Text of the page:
When I started eating solid foods — yes, I'm going back to when I was a mere fresh-out-of-the-womb babe — my rocky relationship with food began. Sixteen years later, I was diagnosed with an ugly-sounding, ugly-feeling disorder called IBS.

For those of you who don’t know, IBS stands for Irritable Bowel Syndrome, a gastrointestinal disorder that affects close to 15 percent of people worldwide. Forty percent of people with IBS have mild symptoms, and 25 percent of people’s symptoms are more severe.

milk, dairy product, sweet, cream
Jocelyn Hsu

People with IBS experience something called a trigger: a specific ingredient that can (and probably will) set off the stomach’s alarm to eject whatever is making it unhappy.

Everyone’s triggers are different. When I was little, my known triggers were few and simple: rice and bananas. At this point, my eating habits were a little strange. I would come home from school and eat a family-sized bag of chips every day in one sitting. 

Unfortunately, this was no magic trick — I wasn't just an 80-pound 14-year-old who could eat like crazy. My secret was that my stomach would just get rid of it almost right away.

Don’t worry, this isn't a story about my bathroom-going experiences. This is about how the way my stomach reacts to eating has changed the way I look at food and the way people look at me.

steak, beef, barbecue, meat, sirloin, fillet, pork, sauce
Lauren Lim

I didn’t know it at the time, but this was the point in my life when my habits would change. I began to track and notice more trigger foods, eliminating all red meat and sadly, my daily chip intake.

Fast-forward two years, I was 16 and everything I ate disagreed with me. I had yet to reach the bottom of my problems, so I continued to ignore them and make sure that I was never too far from a toilet. Around this time, I went on a group trip to visit the concentration camps in Poland, near the towns where my grandparents grew up. This trip caused me a lot of stress, so when I came back 10 pounds lighter, I didn’t think twice about it.

My parents, however, insisted that we try again to get to the bottom of this. We learned that IBS was exacerbated by stress and I began to really scrutinize my diet to fix the problems I was experiencing.

Christin Urso

Since then, my diet has changed drastically. I now avoid alcohol, all soy and soy by-products, olive, vegetable and canola oils, any high-fat dairy and most processed products. Thankfully, I never had to give up ice cream or French fries.

My constant stomach afflictions have caused me to lose weight more regularly than I put it on, changing the way people see me. I have been asked a number of times if I'm eating at all and have been told numerous times that I "should just go eat a hamburger."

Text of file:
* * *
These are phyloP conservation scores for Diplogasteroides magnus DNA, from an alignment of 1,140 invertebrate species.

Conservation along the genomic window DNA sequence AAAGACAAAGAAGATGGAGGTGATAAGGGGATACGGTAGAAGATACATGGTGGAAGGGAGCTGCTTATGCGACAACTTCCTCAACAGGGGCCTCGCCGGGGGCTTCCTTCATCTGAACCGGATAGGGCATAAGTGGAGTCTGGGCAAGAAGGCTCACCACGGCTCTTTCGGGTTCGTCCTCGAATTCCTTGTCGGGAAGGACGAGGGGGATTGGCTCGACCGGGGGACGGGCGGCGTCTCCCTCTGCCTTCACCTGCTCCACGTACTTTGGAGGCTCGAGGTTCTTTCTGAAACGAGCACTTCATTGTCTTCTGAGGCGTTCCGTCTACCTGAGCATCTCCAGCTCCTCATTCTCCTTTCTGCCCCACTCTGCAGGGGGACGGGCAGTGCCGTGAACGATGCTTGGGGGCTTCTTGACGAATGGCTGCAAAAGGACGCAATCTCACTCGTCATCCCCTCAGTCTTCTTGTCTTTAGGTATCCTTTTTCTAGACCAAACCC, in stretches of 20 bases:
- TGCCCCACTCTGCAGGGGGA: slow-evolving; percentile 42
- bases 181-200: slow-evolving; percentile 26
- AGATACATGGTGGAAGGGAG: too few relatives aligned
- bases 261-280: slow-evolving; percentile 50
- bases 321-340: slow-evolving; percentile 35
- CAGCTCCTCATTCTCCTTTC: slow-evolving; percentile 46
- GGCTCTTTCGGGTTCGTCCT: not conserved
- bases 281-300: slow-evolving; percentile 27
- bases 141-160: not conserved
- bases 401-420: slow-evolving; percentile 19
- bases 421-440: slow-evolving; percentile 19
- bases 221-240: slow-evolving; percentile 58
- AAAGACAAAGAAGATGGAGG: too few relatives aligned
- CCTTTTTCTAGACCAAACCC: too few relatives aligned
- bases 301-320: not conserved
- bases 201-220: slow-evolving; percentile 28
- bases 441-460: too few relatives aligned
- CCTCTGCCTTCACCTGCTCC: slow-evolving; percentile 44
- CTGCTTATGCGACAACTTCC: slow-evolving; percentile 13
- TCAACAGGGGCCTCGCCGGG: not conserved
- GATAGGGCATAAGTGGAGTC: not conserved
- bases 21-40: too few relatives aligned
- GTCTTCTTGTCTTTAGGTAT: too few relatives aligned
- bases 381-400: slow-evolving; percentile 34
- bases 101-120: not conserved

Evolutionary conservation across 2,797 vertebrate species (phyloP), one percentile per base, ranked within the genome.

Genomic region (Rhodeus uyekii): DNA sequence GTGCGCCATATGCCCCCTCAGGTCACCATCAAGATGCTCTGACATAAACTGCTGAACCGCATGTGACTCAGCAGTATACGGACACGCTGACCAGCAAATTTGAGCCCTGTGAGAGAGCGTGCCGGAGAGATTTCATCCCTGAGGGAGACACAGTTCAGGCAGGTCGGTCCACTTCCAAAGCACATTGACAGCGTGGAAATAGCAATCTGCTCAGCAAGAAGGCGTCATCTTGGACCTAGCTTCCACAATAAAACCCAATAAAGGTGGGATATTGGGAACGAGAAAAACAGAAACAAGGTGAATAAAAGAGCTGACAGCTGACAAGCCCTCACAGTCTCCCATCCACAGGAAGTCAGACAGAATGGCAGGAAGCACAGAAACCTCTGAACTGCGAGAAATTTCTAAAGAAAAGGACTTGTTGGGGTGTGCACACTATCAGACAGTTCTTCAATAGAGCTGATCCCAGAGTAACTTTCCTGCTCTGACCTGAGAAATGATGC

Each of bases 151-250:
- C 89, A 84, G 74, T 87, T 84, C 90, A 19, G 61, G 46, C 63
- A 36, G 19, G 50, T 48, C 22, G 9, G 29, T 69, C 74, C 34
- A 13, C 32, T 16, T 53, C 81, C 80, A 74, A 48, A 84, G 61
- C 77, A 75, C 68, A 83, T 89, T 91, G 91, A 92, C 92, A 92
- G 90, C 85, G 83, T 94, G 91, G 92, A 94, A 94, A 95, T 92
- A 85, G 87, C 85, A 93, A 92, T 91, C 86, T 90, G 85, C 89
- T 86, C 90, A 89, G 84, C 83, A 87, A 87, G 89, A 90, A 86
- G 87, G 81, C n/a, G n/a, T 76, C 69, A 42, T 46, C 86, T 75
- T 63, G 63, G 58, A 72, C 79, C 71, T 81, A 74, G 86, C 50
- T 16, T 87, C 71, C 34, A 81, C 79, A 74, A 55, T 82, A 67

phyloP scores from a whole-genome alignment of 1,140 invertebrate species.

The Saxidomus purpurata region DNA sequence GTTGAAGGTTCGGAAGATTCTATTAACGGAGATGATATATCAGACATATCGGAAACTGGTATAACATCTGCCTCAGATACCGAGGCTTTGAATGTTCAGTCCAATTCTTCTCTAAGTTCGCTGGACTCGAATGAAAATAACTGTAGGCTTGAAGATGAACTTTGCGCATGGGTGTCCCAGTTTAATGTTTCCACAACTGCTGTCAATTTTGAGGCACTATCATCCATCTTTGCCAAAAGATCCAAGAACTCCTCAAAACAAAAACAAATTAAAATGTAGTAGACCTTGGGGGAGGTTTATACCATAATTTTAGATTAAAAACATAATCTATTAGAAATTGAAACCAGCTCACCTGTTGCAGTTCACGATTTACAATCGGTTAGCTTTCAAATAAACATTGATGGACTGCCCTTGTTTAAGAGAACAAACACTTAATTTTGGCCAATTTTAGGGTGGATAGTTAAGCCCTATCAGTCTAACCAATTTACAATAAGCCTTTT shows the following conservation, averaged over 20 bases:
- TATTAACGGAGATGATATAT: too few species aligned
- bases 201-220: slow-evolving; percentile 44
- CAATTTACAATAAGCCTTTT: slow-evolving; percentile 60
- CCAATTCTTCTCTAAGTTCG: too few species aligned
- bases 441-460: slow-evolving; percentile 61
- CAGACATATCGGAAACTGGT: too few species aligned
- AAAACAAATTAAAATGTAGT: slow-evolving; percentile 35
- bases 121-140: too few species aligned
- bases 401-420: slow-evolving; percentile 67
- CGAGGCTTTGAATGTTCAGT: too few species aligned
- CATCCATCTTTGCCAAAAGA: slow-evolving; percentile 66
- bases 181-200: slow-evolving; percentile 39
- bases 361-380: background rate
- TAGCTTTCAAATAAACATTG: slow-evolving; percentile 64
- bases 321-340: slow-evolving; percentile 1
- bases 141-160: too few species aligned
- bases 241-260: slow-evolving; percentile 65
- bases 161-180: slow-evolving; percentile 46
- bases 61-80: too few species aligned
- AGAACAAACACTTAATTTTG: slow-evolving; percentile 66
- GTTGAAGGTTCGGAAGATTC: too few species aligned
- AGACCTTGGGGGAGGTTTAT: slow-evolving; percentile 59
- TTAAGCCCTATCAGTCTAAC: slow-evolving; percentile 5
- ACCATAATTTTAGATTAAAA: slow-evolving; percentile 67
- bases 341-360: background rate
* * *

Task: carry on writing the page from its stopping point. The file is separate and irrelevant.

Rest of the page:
wine, beer, coffee
Amanda Szpindel

For anyone suffering from IBS, I know it’s (literally) a huge pain in the ass, but while there aren’t answers now, hopefully one day there will be. And honestly, who needs tofu?

I know sometimes you don't want to eat because it’s easier to enjoy yourself when you're not constantly thinking about where the closest bathroom is. I know you want to say no to that cute boy who invited you over to Netflix and chill, just because you're worried that the dinner you had a day ago will upset your stomach.

It took me a while to be comfortable enough to talk about my IBS, but now that I am, I have no shame. I've learned through experience that it's the people you surround yourself with that make the biggest difference. My friends know all about what I can and can’t eat, and never question when I go to bed embarrassingly early because my stomach is hurting.

I've also discovered the joy of cooking. By learning how to make foods I can enjoy and that are good for my body, I can eat and feel good about it.

For those of you with friends stomaching IBS (pun intended), recognize that sometimes it’s better not to question when your friend says that they can’t go out or can’t drink (and saying, “but maybe you haven’t tried the right drink” isn't any better). Just believe that they know what's best for their body, not you. If you see them struggling, offer to help.

Amanda Szpindel

My relationship with food is complicated. Some days, I love eating. I can’t wait to buy ingredients, bake, shamelessly photograph my food and enjoy it guilt-free. Other days, I resent my body for needing food when there’s nothing available for me to eat. I hate that I can’t eat my mom’s homemade meatballs, and it makes me want to cry that I can no longer devour a bag of PC cheese and onion chips (they sound gross, but they're out of this world).

That’s just life, and while my life sometimes stops me from enjoying the decadence of a cheesecake or a juicy burger, it won’t stop me from spending hours looking for new recipes, testing them out and happily stuffing my face.